5 Retail Design Hacks To Revolutionise Your Profitability

If you’re a retailer looking to maximise the performance of your physical store, you’ll know there are a world of factors which contribute to a shop that operates efficiently and makes a healthy profit. From overall shop layout and shelving options to knowing how to position and promote your merchandise, this post will help you get one step closer to a brick-and-mortar store that runs like a well-oiled machine and has the revenue to prove it.

Perfect the point of sale

The ‘point of sale’ is a very simple concept, referring to the physical point in your store where sales are made. Having small impulse purchases available to buy at the cash desk is a great idea, as an attractively displayed product that is useful to the consumer will sell well – think tyre levers or bike lights by the till of a cycling shop, or seeds and small flowers at a garden centre. Many impulse buys fall under the umbrella of confectionary, but, by also including items that are genuinely useful to your target consumer, you can position your store (and, in a broader sense, your brand) as a provider of practical solutions, as well as last-minute indulgences.

Organise to the nth degree

Take a moment to think about your display shelves, and how you organise products of varying prices. It’s agreed amongst retail experts that positioning your most profitable items at eye level is the best way to achieve profitability, as customers will easily see both what they want and what you want them to see.

Installing state-of-the-art retail shelving is crucial to success here, as a plethora of items crammed onto a poor quality shelf can have a negative impact on sales and overall customer experience.

Making sure items are well spaced out on the shelves is important, but that’s only half the battle. Having well-organised stockroom shelving is also vital when it comes to enabling the back-end of your store to run as smoothly as the front. A disorganised stockroom could mean long waiting times if a staff member has gone to fetch a specific item for a customer – harming your customers’ experiences within your store.

Rethink the customer journey

Research has shown that customers often walk around a store anti-clockwise. This means that anything to the right of where the customer comes in is prime product real estate. This is a coveted space for promotional items, as the first thing that your customers see when they enter the building.

Once you know the route most people will take around your store, you need to make sure that every item is in its right place. Products aimed at children should, naturally, be placed at a child’s eye level on your shop shelving, and your staple products (think bread and milk in a supermarket) should be strategically placed towards the back of the store – meaning shoppers can be tempted by other items on their way to grab these everyday essentials.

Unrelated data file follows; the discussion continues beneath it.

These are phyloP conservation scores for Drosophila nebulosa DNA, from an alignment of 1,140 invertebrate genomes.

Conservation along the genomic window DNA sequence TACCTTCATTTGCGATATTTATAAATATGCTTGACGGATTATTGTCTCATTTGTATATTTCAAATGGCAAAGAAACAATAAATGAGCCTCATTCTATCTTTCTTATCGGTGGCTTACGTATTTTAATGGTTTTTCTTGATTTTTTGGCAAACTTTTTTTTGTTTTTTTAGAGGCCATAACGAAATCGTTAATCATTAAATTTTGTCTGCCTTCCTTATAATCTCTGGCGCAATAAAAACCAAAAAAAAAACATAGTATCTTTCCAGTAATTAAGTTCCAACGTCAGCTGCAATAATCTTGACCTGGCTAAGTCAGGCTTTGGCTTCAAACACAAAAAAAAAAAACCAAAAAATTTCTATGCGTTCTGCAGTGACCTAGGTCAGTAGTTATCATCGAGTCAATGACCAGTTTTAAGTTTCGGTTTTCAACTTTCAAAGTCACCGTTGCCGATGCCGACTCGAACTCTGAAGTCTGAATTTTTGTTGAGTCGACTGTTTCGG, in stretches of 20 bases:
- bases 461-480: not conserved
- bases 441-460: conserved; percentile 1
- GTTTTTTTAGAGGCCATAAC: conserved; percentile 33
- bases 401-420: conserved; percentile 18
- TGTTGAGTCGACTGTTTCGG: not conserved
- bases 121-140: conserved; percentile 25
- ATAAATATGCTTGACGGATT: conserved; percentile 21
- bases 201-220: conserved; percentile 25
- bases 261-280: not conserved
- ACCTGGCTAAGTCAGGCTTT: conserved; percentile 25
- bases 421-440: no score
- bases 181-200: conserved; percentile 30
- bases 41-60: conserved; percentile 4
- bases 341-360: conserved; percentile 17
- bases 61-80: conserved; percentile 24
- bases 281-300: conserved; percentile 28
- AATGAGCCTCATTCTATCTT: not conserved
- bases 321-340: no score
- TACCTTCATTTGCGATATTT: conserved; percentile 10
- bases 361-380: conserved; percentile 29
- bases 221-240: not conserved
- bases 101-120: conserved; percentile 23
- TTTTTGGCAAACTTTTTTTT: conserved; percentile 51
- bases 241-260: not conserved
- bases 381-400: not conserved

Follow the rule of three

The rule of three is an important maxim in just about everything, from speechwriting to marketing, and even in a retail space.

Three is the optimal number if you’re wondering how many mannequins to dress up in your clothes shop or how many bikes to place in the window of a cycling store. Visual merchandisers know this, which is why you’ll often find featured items grouped in threes in department stores.

Exploit colour psychology

We unconsciously interact with colours on a psychological and emotional level, and retail merchandisers have long used this as a tactic to encourage customers to buy more and buy more often.

Reds and yellows communicate a friendly warmth – but they shouldn’t be overused. Red is more exciting than yellow, but should be used with caution, as it can be overpowering in excess. Blue, on the other hand, is a more placid colour which communicates authority – and if you pride yourself on the reliability of your products, a dash of blue can help you to communicate that.

A healthy lifestyle brand or a health foods store should consider green detailing, as that colour is primarily associated with clean living and being environmentally friendly. Darker shades can evoke a more premium shopping experience, but remember to exercise restraint in your colour usage – overstimulating the consumer can leave them feeling confused and disinterested in making a purchase.

Retail store layout: shop shelving

Combined, these retail design and merchandising hacks can create a smooth and streamlined shopping experience for your customers, leading to a welcome revenue boost – so don’t be afraid to make some big changes. Browse our full range of shop shelving today to find the foundations for a brick-and-mortar store that’s optimised to perfection.

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